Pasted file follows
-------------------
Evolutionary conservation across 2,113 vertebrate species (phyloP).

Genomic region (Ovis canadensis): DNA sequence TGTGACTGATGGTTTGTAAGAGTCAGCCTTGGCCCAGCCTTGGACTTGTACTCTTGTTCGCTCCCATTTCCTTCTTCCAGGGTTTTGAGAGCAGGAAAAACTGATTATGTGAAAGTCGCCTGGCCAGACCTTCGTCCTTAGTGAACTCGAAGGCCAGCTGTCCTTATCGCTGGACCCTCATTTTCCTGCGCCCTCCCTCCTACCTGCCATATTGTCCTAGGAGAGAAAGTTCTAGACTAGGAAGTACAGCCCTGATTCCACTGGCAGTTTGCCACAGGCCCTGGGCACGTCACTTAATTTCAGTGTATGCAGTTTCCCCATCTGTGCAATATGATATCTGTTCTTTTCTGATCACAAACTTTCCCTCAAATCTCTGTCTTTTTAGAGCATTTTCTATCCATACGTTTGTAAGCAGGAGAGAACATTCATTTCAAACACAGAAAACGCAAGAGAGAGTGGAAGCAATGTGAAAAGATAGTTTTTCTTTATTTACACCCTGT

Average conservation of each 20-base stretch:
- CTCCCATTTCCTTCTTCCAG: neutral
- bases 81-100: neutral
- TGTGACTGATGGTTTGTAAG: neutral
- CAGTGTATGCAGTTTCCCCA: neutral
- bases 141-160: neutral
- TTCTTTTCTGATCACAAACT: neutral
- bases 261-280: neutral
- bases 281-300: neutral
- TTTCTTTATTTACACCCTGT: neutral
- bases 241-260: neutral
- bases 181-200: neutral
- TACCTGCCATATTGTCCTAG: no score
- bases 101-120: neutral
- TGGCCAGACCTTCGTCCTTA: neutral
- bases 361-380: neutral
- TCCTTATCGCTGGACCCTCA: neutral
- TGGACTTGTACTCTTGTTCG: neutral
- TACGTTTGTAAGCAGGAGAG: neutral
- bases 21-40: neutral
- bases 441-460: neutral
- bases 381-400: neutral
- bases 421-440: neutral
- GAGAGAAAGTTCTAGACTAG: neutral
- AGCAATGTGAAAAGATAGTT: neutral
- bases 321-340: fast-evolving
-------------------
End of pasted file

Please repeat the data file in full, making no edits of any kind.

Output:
Evolutionary conservation across 2,113 vertebrate species (phyloP).

Genomic region (Ovis canadensis): DNA sequence TGTGACTGATGGTTTGTAAGAGTCAGCCTTGGCCCAGCCTTGGACTTGTACTCTTGTTCGCTCCCATTTCCTTCTTCCAGGGTTTTGAGAGCAGGAAAAACTGATTATGTGAAAGTCGCCTGGCCAGACCTTCGTCCTTAGTGAACTCGAAGGCCAGCTGTCCTTATCGCTGGACCCTCATTTTCCTGCGCCCTCCCTCCTACCTGCCATATTGTCCTAGGAGAGAAAGTTCTAGACTAGGAAGTACAGCCCTGATTCCACTGGCAGTTTGCCACAGGCCCTGGGCACGTCACTTAATTTCAGTGTATGCAGTTTCCCCATCTGTGCAATATGATATCTGTTCTTTTCTGATCACAAACTTTCCCTCAAATCTCTGTCTTTTTAGAGCATTTTCTATCCATACGTTTGTAAGCAGGAGAGAACATTCATTTCAAACACAGAAAACGCAAGAGAGAGTGGAAGCAATGTGAAAAGATAGTTTTTCTTTATTTACACCCTGT

Average conservation of each 20-base stretch:
- CTCCCATTTCCTTCTTCCAG: neutral
- bases 81-100: neutral
- TGTGACTGATGGTTTGTAAG: neutral
- CAGTGTATGCAGTTTCCCCA: neutral
- bases 141-160: neutral
- TTCTTTTCTGATCACAAACT: neutral
- bases 261-280: neutral
- bases 281-300: neutral
- TTTCTTTATTTACACCCTGT: neutral
- bases 241-260: neutral
- bases 181-200: neutral
- TACCTGCCATATTGTCCTAG: no score
- bases 101-120: neutral
- TGGCCAGACCTTCGTCCTTA: neutral
- bases 361-380: neutral
- TCCTTATCGCTGGACCCTCA: neutral
- TGGACTTGTACTCTTGTTCG: neutral
- TACGTTTGTAAGCAGGAGAG: neutral
- bases 21-40: neutral
- bases 441-460: neutral
- bases 381-400: neutral
- bases 421-440: neutral
- GAGAGAAAGTTCTAGACTAG: neutral
- AGCAATGTGAAAAGATAGTT: neutral
- bases 321-340: fast-evolving